Wednesday, May 18, 2011

The Life and Death of King John Act 2, Scene 1


some bad news today. let's jump directly into the play.

act 2, scene 1
King Philip arrives at Angiers, a French town, with Lewis (the Dauphin), the Duke of Austria, Arthur, and Arthur's mother Constance. they are awaiting John's answer to their demand that Arthur be named king. Austria swears his allegiance to France's struggle. the king's herald enters with word back from John, provoking him to war.
King John enters with the Bastard, Eleanor, and his niece, Blanche. John and Philip argue over who has the right to the throne. the moms of Arthur and John get involved, family fighting family, which prompts Arthur to declare that he would rather be dead than have all this going on over him. they pay him no mind, and continue to argue.
a citizen of Angiers appears on the wall to the city. both kings give their version of the story to convince him to let them into Angiers. the citizen won't let any of them in until the dispute is over. at that point, they will allow the 'rightful' king in. Angiers refuses to take sides. they continue to try to get in and it continues not to work. the Bastard is ready to go to war over it, but the kings continue to ask the citizen to be let in.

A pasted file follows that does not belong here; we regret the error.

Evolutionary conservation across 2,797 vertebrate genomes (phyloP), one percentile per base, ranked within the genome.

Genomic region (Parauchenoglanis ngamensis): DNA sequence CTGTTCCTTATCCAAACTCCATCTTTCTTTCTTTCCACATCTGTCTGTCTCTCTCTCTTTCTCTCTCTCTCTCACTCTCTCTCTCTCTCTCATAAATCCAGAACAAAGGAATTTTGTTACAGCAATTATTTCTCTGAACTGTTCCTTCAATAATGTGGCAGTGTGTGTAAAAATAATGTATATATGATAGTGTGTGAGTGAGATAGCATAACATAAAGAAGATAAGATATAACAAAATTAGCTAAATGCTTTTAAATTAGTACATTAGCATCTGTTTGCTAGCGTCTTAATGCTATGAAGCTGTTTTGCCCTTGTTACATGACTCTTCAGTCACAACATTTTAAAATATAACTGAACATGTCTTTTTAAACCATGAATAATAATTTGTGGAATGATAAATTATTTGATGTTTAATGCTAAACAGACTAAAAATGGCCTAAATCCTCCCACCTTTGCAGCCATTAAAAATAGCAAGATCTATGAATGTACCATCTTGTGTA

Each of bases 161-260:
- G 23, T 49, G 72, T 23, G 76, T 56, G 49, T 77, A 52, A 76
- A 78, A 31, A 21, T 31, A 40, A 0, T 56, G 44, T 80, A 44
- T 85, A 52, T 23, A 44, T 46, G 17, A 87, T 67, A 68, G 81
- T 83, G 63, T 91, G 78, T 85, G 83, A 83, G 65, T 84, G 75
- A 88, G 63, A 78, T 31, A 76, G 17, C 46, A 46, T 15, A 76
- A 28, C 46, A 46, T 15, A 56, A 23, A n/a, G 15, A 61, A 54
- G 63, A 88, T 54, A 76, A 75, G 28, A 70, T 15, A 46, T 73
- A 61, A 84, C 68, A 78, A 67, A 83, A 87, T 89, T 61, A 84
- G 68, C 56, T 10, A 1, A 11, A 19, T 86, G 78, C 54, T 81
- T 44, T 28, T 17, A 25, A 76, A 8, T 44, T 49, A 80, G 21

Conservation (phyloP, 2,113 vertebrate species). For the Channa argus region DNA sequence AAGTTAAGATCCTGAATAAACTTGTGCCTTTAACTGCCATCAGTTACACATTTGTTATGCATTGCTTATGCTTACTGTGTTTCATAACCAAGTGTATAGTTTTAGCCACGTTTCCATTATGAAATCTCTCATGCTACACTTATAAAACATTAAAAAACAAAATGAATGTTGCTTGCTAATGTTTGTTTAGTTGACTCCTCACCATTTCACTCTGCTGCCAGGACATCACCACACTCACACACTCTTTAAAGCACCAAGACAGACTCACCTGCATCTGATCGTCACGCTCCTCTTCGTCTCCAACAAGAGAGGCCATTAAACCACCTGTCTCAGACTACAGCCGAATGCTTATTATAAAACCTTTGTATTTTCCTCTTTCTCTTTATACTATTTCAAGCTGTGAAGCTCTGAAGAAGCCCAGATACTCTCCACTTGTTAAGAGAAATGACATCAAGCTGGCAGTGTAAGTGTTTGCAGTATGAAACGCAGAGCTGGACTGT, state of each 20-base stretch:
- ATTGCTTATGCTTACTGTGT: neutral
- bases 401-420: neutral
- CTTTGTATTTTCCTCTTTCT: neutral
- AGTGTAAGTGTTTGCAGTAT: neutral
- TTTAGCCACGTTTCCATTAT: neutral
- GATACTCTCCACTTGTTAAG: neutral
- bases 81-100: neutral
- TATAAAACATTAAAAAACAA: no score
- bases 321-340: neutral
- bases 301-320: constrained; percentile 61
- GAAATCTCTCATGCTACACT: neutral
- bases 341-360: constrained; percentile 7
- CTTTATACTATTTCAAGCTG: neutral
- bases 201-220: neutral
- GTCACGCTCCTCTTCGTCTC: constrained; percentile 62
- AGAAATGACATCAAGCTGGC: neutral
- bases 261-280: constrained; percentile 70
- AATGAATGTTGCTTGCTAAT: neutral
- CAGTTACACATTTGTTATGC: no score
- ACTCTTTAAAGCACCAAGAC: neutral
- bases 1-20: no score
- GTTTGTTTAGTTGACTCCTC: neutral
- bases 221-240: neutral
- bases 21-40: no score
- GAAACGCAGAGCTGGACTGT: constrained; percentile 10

at the Bastard's suggestion, Philip and John decide to join forces to fight Angiers. this makes the citizen a little nervous, so he offers an alternative solution: if Blanche and the Dauphin get married, everyone but Constance will gain and perhaps be happy enough to drop the dispute. Lewis proclaims that he has suddenly fallen in love with Blanche. (see quote below.) Blanche says that if John thinks it's a good idea, she will do it. the match is made, and the kings decide that this is enough for them. only Constance and Arthur (who doesn't want to be king anyway) are left in the lurch. John will make Arthur the duke of several places and England will have a princess married to a French prince. everyone exits and the Bastard scrolls the kings' craziness.

how old is Arthur?

why is Austria helping Philip? does he have ulterior motives, how does he benefit from any of this?

speaking of ulterior motives, what is going on with Philip (the Bastard)? why is he so blood-thirsty? why is he so hungry for war? i'm not quite sure i fully understand his last monologue. also, is he doubting the validity of Lewis' proclamation of love? what is that all about?

last but not least, i am enjoying this play but oh my word was this section repetitive! holy cow! they asked the citizen the same thing over and over and stated their cases over and over. we GET IT. i hope the rest of the play isn't like this.

quote of the day:
'i do, my lord, and in her eye i find
a wonder, or a wondrous miracle,
the shadow of myself formed in her eye,
which, being but the shadow of your son,
becomes a sun and makes your son a shadow.
i do protest i never loved myself
til now unfixed i beheld myself
drawn in the flattering table of her eye.'

for tomorrow: act 3, scene 1

-rebecca may

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